Meet the Artisan: Yoko Sakata
We had the opportunity to interview maki-e artisan Yoko Sakata. She’s a brilliant young artisan with a lot of talent. Yoko-san painted the ShiZen Two Swimming Turtles pen, and we hope to see many more creations from her.
Maki-e refers to urushi pieces on which designs are created with metallic powder, usually gold or silver. It’s an incredibly painstaking and beautiful art form that requires many years of practice. You can see the golden maki-e work on the turtle’s shell below:
We’re happy to have this opportunity to talk with a maki-e artisan. The following is translated from Japanese.
UrushiPen: Tell us a bit about yourself. Where are you from?
Yoko Sakata: I was born in Sendai, Miyagi Prefecture in 1985. I lived in the Tōhoku region from the time I was born until I was about 20 years old.
UP: What led you to decide to become a maki-e artisan?
YS: Ever since I was a child, I have been interested in traditional Japanese culture. I became familiar with folk songs and Japanese tea ceremony. When I was a junior high school student, I wanted to work in Japanese traditional culture. Maki-e is delicate and beautiful, and there are some tricks that surprise the viewer. Currently, the origin of lacquering crafts in the world is considered to be the Jōmon period in Japan. I also feel the romance that things made of lacquer will last for nearly 10,000 years. Since I was a kid, my hands were dexterous, so I felt that it suits my characteristics.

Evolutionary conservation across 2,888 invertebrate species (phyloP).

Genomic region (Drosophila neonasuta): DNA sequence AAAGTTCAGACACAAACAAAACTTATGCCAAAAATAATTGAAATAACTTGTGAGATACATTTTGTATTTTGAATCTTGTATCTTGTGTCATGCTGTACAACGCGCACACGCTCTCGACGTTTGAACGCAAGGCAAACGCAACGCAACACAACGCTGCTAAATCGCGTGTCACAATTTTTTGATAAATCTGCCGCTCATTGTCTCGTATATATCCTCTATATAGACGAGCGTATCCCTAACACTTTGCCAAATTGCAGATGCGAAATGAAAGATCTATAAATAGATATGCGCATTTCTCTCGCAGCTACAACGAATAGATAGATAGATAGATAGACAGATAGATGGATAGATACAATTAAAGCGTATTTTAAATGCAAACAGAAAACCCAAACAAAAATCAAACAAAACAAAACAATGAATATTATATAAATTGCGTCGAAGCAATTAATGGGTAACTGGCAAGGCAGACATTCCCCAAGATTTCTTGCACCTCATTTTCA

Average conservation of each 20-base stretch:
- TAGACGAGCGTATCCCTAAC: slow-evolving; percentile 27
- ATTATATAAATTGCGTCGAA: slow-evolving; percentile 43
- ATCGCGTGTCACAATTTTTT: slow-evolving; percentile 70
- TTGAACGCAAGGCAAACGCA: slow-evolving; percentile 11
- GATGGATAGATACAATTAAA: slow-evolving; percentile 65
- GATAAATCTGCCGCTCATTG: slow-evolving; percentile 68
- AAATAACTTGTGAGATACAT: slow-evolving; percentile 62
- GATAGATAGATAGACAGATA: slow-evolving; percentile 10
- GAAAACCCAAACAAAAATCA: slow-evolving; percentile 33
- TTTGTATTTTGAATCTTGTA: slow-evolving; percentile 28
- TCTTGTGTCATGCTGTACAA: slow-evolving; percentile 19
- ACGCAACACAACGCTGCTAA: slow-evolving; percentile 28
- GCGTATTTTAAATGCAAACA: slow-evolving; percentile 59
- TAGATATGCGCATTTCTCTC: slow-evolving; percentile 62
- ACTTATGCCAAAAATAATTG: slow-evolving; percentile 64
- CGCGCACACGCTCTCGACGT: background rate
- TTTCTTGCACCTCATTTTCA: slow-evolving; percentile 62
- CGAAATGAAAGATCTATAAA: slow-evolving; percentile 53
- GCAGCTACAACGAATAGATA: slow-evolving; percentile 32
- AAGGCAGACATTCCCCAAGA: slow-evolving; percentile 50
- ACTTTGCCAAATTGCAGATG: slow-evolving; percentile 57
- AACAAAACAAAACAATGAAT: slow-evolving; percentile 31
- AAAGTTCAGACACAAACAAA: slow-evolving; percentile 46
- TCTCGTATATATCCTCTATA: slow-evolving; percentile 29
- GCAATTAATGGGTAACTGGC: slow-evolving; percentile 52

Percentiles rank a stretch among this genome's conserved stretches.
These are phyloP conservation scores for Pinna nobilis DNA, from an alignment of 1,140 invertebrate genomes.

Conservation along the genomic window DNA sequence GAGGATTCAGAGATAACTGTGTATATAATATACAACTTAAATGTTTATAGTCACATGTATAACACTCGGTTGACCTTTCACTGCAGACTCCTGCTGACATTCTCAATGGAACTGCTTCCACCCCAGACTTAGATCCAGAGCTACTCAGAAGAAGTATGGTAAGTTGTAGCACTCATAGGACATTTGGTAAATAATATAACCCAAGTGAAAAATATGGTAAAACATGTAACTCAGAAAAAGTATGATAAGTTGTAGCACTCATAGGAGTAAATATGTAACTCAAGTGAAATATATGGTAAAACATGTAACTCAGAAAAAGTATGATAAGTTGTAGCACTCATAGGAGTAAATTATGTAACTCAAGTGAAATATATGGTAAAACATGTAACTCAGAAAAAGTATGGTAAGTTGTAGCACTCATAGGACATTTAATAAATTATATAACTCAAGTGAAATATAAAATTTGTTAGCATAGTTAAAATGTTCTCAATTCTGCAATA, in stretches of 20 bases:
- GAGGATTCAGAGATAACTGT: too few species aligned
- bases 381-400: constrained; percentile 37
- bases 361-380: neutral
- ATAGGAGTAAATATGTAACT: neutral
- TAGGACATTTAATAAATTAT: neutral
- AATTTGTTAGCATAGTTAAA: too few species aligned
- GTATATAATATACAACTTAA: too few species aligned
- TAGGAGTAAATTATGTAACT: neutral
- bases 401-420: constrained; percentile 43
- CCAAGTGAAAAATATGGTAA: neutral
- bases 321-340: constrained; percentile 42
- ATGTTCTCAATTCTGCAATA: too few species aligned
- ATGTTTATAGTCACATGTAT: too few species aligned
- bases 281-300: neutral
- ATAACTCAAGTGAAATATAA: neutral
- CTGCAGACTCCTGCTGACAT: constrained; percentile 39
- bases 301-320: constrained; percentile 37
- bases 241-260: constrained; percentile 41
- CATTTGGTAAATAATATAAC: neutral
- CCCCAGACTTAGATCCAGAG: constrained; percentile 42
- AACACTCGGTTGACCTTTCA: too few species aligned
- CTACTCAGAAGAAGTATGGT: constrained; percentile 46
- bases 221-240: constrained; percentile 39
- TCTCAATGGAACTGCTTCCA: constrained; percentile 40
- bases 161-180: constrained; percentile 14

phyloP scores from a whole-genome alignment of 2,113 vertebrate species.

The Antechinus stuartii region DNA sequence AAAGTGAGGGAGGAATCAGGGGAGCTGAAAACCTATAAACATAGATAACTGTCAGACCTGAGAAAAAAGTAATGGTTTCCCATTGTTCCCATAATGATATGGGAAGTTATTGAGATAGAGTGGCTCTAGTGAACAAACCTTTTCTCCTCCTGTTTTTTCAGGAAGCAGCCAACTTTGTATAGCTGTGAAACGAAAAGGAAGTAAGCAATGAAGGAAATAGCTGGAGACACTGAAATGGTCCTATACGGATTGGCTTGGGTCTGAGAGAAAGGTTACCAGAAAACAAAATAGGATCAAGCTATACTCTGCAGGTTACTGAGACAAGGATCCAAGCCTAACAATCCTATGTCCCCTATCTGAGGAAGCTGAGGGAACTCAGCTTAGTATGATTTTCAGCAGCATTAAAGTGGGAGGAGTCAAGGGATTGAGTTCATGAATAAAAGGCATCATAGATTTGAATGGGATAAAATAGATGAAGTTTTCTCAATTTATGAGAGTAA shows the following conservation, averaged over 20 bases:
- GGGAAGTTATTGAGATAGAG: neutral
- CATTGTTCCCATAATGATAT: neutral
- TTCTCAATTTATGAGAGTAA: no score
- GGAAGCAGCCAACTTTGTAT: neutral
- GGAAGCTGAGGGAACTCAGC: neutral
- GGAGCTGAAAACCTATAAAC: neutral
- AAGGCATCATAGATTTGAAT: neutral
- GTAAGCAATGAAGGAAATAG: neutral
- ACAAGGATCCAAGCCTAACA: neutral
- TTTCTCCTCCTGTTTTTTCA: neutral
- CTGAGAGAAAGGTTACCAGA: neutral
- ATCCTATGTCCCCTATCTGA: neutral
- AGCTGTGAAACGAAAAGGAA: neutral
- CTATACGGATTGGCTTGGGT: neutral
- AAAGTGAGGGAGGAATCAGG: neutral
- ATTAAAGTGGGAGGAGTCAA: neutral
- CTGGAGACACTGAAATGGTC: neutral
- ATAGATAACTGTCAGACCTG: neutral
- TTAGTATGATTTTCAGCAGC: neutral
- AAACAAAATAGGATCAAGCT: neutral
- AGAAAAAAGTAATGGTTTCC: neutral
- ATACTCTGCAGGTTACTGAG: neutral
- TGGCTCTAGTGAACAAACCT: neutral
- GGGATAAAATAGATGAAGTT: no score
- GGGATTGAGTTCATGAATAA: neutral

UP: Who was the master that taught you maki-e? When did you learn maki-e?
YS: I went to Kyoto, studied maki-e practical skills at a vocational school in 2007-2009, and went to graduate school in 2009-2011. From 2011 to 2020, I became a disciple of Yutaro Shimode, one of Japan's leading maki-e artists and a graduate school professor. Mr. Shimode completed various tasks such as making lacquer products for His Majesty the Emperor and his wife, making gifts for state guests, and restoring maki-e and cultural properties at the most prestigious shrine, Ise Grand Shrine. I worked at this lacquer workshop for nine years.
UP: Has there been any exhibitions that you've submitted work in? If so, which ones?
YS: In June 2022, I won a prize in an open call exhibition sponsored by the Japan Kōgei Association, the largest traditional craft organization in Japan backed up by the Imperial Household Agency. I received the "QAB Ryukyu Asahi Broadcasting Award" at the 56th Japanese Traditional Crafts (Western Region) Exhibition. There’s an annual craftsmanship competition for making Buddhist altars and butsugu, held in Kyoto Prefecture. We win the award almost every year.
UP: What other objects do you paint maki-e on? For example, tea ceremony items, katana, etc.
YS: Sometimes I draw maki-e work on tea ceremony utensils. The sword scabbard is sometimes requested to be repaired. The one I was most involved with so far was "Buddhist Maki-e". Japanese culture is closely related to Buddhism, and especially in Kyoto, there are many temples, so lacquer is often used for ceremonial tools and Buddha decorations. Sometimes I draw the world of Sukhavati and the figure of Buddha with maki-e work.
UP: What inspires your maki-e art?
YS: I am often moved by small creatures from nature, like plants and insects. I’m also inspired by Buddhist thought, nature worship, and Kyoto's nature in particular.
UP: Have you earned any recognitions or titles in maki-e?
YS: June 2022 was the first time I received an award at a large exhibition involving the Japan Kōgei Association. The Governor of Kyoto also awarded me the title of “Kyo-mono Certified Craftsman,” which is given to skilled craftspeople under the age of 40. That was in 2016.
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